“Minnesota generally ranks as a relatively healthy state, and your underlying conditions are predictors of how well you’ll fare with COVID,” said Kathy Como-Sabetti, supervisor of the department’s COVID-19 epidemiology section. of Minnesota Health.
Michelle Mattfield remained cautious, even at age 36, as the wife of Crystal, Minnesota suffered from exercise-induced asthma, severe sleep apnea and other breathing problems. She quit her ground crew job at Minneapolis-St. Paul Airport a few years ago due to his disability and was living at home with his mother and boyfriend.
When all three tested positive for COVID-19, they sought out Paxlovid antivirals. Mattfield took her first dose before bed, but died in her sleep on December 30. Her mother, Marge Bergman, remains confused by her daughter’s quick death and upset that her doctor did not recommend immediate hospitalization.
“I’m trying to follow up and find out more,” she said. “I haven’t done much yet, just because of the shock.”
While sudden deaths related to COVID-19 are still occurring, doctors face a new challenge in deciding when to officially attribute deaths to prior infections.
COVID-19 can lead to long-term heart complications, which can make it difficult to later assess its role in death from heart disease, said Dr. Rozalina McCoy, a Mayo Clinic physician who studies the impact of the pandemic on death rates.
“I think we’re both going to miss COVID as a contributing cause and overstate it at the same time,” she said.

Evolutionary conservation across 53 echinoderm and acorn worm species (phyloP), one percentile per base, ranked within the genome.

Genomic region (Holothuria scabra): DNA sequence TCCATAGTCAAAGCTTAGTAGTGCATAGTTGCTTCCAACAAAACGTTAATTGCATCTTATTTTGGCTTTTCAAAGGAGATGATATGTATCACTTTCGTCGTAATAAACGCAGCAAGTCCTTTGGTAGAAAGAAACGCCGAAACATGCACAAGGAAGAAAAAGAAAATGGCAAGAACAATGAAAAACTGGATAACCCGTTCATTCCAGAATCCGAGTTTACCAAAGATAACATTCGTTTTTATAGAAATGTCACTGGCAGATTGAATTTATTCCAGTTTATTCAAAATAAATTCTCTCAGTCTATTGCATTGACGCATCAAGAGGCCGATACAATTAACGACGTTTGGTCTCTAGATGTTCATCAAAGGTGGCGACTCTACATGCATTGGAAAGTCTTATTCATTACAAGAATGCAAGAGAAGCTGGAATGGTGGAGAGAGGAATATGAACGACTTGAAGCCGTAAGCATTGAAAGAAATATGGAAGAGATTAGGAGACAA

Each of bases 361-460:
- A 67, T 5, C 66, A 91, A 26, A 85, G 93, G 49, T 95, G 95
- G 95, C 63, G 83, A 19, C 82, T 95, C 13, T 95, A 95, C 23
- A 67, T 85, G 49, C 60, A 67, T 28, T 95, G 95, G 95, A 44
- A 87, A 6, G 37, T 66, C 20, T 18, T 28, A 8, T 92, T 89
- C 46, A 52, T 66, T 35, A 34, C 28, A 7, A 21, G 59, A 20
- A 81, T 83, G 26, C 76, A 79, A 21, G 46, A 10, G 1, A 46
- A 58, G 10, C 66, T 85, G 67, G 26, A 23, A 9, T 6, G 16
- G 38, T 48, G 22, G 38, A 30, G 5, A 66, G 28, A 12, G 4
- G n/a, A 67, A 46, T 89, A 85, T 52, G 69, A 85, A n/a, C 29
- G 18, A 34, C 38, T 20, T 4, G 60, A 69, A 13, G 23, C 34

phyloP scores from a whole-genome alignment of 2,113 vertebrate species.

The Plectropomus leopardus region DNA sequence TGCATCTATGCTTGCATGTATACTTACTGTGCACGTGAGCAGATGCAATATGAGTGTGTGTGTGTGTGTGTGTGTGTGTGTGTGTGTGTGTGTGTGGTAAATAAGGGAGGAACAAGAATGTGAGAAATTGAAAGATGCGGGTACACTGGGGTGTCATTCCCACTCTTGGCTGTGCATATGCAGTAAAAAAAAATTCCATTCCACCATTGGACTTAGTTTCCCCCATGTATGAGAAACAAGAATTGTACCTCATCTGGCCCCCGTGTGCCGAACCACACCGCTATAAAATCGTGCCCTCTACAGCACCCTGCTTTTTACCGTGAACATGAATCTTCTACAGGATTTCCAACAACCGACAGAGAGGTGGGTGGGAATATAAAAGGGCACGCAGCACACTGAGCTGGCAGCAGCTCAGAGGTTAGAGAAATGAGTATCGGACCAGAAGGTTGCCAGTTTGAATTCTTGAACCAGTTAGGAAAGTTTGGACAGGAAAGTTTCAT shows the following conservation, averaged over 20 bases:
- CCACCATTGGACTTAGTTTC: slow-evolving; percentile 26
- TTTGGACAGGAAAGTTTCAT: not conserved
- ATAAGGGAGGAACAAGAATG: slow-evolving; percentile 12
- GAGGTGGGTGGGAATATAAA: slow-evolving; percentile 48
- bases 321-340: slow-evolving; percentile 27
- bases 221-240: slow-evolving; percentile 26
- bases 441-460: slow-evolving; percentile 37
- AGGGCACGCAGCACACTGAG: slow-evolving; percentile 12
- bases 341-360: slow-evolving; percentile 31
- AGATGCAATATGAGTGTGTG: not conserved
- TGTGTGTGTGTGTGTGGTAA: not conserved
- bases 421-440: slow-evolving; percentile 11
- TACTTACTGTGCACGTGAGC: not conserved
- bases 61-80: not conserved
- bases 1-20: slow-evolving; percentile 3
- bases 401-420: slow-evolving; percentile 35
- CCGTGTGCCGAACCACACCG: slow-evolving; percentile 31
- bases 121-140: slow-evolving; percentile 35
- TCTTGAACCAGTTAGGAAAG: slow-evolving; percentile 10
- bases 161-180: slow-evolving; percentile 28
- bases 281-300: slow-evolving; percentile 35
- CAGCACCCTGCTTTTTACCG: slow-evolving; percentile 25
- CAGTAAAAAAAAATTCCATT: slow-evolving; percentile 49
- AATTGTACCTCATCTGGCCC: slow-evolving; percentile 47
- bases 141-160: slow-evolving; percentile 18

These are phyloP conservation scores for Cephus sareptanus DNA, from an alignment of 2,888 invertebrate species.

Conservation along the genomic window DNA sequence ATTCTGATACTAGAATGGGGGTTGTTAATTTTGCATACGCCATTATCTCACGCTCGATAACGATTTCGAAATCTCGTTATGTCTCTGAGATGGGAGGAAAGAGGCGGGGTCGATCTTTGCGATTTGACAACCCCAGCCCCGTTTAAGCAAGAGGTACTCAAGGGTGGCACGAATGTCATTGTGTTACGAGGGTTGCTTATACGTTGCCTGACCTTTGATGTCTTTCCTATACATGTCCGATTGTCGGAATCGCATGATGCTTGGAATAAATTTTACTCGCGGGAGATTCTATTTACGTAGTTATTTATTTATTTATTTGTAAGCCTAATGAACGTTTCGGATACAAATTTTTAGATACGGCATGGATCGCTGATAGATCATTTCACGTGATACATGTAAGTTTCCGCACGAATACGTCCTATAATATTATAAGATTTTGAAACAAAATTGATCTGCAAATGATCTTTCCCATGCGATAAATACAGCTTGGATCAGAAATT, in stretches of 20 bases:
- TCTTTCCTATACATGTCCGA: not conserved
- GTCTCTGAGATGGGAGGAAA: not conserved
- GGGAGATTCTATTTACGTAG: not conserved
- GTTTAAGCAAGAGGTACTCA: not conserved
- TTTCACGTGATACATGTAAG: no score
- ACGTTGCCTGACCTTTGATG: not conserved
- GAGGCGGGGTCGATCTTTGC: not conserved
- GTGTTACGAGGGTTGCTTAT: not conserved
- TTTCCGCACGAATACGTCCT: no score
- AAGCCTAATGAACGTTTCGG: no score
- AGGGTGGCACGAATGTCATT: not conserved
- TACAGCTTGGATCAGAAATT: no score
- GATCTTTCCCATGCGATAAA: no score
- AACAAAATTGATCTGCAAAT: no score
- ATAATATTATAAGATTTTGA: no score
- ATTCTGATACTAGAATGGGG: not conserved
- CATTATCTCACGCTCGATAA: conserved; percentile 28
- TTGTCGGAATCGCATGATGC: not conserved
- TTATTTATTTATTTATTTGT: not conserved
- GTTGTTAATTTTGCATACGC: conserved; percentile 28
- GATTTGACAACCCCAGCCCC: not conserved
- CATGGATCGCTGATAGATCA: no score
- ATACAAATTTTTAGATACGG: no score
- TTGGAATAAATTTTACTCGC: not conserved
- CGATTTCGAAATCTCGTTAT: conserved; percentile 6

living with the virus
The changes have come and gone since Minnesota reported its first death from COVID-19 on March 19, 2020, in an 88-year-old St. Anthony woman.
The state’s free testing and vaccination centers have closed. Mayo Clinic’s COVID-19 modeling predictions are gone. Public displays have been removed.
Yellow paper hearts once adorned Edina Town Hall in remembrance of more than 100 residents who died from COVID-19. Souvenirs were recycled in January, with the exception of a few kept for families upon request.
“The hearts that had been up there for three years were pretty sun faded,” said Jennifer Bennerotte, the city’s communications director. “It was time to take them down.”
Infectious disease experts have said there is a danger in interpreting these signs as if the pandemic is over.
Osterholm said high-filtration masks and properly worn vaccine boosters can further reduce the risk of severe COVID-19.
“I’m 70 and have underlying health issues,” Osterholm said. “I was at the Bruce Springsteen concert with 18,000 people, but I had my N95 on. We’re learning to live with this virus in that regard.”
Updated guidance is expected from federal health authorities regarding the COVID-19 vaccination schedule, as the effectiveness of recent boosters may have diminished. British and Canadian authorities have authorized spring recalls for those most at risk of severe COVID-19.
Erickson said his family doesn’t need any more reminders that the pandemic persists. When her mother was infected, she suspected the worst. She put on protective gear and brought chicken and wild rice to her mother as they talked about the good old days in the family cabin.
Now Erickson’s brother has COVID-19 with a sister-in-law undergoing cancer treatment. As the sister-in-law recovers, she remains weakened.
“People are like, ‘If I get it, I get it’ these days, she said, “but it still has implications for those at risk.”
Data editor MaryJo Webster contributed to this report.